What is the Canadian National Anthem?

Listen to us sing it!

(The original post had videos here).

The Canadian anthem is “O Canada”. Here are people singing it, making their own versions. One of these is a video without singing, but I remember watching this as a kid.

My Background (like an About Me).

I am a proud Canadian and I do like to write about, research, and teach the world about Canada and Canadians.

I photograph abandoned, derelict farm houses. I like the history, the feeling of something surviving in spite of time and neglect. I like the way old buildings give us so many links to both our past and our culture. Travelling around Ontario (day trips and some over nights) I take a lot of backroads, get coffee in local restaurants and I keep in touch with other explorers across Canada through the groups I founded and moderate on Flickr.

I especially like Canadian music, literature and movies/ TV shows. Here we get so much media from the US it can be overwhelming. I make a point to support our own Canadian media by watching and listening to CBC, the oldest Canadian broadcaster and the most Canadian focused of them all. If you want to know about Canadian music, writers and others you can count on the CBC to have current news and old facts in their archives too.

I studied Canadian Literature as a course in high school and college. I do read a lot of everything, not just Canadian, but I am aware of Canadian writers and did belong to an online group (until it folded). I had thought to start up another group but that does take a huge amount of time and energy so it on a project on the backburner. Meanwhile I continue to write my site for writers and it does have some focus on Canadian resources (just because that is what I find most useful for myself, as a Canadian freelance writer).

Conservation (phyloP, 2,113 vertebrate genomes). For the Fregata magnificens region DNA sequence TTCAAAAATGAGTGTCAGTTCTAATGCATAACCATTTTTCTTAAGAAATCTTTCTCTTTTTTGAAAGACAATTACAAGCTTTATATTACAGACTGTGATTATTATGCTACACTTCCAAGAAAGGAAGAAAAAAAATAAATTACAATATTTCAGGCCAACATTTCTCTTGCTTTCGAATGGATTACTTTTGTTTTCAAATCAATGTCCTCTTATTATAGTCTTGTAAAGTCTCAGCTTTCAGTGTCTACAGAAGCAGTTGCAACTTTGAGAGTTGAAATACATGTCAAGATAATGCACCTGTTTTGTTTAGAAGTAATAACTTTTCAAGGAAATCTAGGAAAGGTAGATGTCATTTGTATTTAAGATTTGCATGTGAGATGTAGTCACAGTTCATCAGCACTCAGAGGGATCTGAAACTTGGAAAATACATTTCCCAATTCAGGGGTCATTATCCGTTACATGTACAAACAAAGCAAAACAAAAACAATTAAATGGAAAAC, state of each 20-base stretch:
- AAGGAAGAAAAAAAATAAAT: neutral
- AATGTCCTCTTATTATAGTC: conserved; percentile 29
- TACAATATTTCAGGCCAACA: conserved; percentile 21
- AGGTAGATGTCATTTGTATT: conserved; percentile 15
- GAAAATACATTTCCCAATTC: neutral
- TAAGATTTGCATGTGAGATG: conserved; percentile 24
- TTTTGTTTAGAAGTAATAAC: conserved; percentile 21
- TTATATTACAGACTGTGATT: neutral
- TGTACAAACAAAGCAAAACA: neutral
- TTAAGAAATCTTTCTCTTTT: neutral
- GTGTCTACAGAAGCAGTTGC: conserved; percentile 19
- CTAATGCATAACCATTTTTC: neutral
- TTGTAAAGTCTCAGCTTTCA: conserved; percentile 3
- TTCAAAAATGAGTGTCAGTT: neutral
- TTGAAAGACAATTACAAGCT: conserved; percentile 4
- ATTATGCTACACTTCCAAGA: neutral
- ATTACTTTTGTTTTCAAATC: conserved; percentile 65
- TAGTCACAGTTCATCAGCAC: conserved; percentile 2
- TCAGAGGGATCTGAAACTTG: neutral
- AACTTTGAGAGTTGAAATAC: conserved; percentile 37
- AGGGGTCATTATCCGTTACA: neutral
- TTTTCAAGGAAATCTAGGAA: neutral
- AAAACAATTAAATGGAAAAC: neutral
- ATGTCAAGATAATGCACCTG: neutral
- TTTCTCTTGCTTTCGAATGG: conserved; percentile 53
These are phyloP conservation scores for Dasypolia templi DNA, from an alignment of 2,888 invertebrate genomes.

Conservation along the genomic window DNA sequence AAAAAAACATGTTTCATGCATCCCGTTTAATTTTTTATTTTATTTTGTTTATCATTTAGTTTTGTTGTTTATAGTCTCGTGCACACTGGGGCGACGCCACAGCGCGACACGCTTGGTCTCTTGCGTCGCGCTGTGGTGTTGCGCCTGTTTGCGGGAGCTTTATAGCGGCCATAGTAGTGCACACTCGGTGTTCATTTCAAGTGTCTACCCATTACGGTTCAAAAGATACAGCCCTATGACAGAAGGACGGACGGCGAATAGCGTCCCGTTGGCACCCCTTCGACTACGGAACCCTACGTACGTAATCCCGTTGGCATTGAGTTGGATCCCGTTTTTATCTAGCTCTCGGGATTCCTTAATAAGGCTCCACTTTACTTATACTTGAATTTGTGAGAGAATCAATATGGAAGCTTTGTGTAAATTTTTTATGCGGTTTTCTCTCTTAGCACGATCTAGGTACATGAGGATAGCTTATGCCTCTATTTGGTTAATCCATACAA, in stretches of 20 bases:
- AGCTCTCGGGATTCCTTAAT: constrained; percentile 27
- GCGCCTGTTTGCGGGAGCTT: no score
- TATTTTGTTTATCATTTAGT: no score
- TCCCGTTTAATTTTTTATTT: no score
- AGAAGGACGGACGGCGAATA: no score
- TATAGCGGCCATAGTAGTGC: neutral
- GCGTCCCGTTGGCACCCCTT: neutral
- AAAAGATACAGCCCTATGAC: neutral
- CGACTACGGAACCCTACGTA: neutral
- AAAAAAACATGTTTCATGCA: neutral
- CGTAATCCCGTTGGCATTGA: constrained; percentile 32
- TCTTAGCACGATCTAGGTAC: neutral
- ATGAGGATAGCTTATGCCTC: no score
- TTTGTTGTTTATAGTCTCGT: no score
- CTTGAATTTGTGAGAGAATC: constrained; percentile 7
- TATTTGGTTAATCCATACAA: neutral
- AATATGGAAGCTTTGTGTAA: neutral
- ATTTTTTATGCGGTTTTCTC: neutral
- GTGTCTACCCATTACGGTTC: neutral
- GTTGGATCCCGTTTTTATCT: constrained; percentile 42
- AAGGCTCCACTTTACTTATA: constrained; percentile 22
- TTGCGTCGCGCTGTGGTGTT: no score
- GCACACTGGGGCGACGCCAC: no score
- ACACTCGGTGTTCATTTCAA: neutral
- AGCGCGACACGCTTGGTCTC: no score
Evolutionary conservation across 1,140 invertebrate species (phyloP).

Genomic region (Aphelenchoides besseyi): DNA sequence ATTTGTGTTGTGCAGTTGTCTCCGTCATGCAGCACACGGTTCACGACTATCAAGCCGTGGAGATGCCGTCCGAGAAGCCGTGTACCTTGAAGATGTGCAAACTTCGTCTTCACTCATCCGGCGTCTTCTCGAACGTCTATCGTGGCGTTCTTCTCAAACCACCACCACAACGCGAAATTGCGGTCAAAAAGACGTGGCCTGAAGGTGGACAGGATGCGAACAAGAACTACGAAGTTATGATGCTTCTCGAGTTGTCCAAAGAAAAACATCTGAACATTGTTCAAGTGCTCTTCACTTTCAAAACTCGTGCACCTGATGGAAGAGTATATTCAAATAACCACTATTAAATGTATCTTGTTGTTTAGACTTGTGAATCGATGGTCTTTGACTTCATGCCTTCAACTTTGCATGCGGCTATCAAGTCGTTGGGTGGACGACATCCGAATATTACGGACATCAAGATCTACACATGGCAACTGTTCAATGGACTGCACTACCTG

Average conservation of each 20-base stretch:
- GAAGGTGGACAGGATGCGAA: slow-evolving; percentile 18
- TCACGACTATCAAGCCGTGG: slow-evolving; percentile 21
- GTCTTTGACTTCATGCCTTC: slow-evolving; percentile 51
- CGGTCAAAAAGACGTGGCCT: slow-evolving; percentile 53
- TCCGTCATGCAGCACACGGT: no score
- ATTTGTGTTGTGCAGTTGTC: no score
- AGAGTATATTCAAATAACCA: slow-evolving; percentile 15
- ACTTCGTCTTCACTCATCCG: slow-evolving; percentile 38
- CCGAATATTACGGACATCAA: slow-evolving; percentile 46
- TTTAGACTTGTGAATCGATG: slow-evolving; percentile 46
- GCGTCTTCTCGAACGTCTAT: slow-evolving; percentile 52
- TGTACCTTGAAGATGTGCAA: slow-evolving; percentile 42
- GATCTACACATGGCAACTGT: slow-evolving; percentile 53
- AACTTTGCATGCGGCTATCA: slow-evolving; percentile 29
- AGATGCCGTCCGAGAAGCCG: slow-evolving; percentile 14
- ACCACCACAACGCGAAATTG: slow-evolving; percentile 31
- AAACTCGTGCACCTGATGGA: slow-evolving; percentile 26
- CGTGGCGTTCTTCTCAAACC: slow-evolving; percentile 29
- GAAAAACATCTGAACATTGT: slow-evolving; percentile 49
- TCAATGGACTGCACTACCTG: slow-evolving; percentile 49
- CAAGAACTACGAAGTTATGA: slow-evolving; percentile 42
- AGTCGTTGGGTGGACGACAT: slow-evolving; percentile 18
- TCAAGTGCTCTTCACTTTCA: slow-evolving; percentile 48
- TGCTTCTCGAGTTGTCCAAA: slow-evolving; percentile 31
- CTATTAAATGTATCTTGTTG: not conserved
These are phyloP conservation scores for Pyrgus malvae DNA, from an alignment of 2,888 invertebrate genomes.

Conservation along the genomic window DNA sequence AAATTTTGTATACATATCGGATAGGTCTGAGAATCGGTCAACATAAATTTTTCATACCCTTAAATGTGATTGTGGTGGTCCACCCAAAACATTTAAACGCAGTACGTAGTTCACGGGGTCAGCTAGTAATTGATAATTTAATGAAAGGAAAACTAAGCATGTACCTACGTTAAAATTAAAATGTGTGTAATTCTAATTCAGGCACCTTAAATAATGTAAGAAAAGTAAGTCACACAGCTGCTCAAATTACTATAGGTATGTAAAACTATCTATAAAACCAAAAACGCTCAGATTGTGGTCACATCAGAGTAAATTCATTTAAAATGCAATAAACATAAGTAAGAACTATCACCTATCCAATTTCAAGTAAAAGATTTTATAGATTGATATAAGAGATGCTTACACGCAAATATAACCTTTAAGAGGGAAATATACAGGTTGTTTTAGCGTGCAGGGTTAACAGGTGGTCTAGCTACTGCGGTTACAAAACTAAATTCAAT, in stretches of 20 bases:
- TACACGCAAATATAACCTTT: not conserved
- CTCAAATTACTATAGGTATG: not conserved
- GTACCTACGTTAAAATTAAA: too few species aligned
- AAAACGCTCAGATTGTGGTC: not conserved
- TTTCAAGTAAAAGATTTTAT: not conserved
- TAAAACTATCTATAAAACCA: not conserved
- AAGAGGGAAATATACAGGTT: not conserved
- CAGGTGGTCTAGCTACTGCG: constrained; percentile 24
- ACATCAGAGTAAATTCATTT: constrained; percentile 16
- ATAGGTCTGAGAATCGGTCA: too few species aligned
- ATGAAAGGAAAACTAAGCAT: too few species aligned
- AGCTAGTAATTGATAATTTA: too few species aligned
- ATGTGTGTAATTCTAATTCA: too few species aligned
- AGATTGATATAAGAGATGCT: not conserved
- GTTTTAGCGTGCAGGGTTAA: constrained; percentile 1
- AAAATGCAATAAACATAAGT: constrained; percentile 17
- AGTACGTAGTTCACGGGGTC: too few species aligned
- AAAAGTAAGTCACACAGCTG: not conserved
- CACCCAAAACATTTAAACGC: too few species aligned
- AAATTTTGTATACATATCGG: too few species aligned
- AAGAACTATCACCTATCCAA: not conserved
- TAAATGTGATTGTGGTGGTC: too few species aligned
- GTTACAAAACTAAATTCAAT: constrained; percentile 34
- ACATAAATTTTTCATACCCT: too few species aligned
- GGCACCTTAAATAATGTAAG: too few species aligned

As the Oh Canada Contributor at Squidoo I would be happy to bring some niches of Canadian culture, history and art to light.

Canada Day in 2017 Will be Canada’s 150th Birthday

1867 – 2017

Canadian Heritage
The Canadian heritage site from the Government of Canada.
Canada 150
In 2017 Canada will have it’s 150th birthday.
Flickr: Canada Day
Canada Day photographs on Flickr.
Imagi Nation 150
Canada’s Sesquicentennial from Calgary, Alberta.
Explore 150
Explore150 is a uniquely Canadian project that brings together mobile technology and youth engagement inviting young people to discover, celebrate and share the beauty and inspiration offered by natural, cultural and historical sites across Canada.
The CBC Digital Archives
CBC is the Canadian media and broadcaster. There is more than one, but CBC is across Canada and (as far as I know) has the most history.
The Canadian Encyclopedia
Today in Canadian history.
These were the comments with the original post on Squidoo. Also the poll.

Continue reading I’m the “Oh Canada” Contributor on Squidoo

The Canadian Book Challenge

Canadian Book Challenge. 2nd annual and it ends on Canada Day 2009.

The rules are simple: read 13 Canadian books (books by Canadians and/or about Canadians) before next Canada Day (That’s July 1st for you non-Canadians in the audience). Make sure to blog about each one! Participants will have their name entered in for some kick-ass prizes. Well, not really. If you’ve ever seen a Canadian gameshow, you know we’re not big on monetary rewards.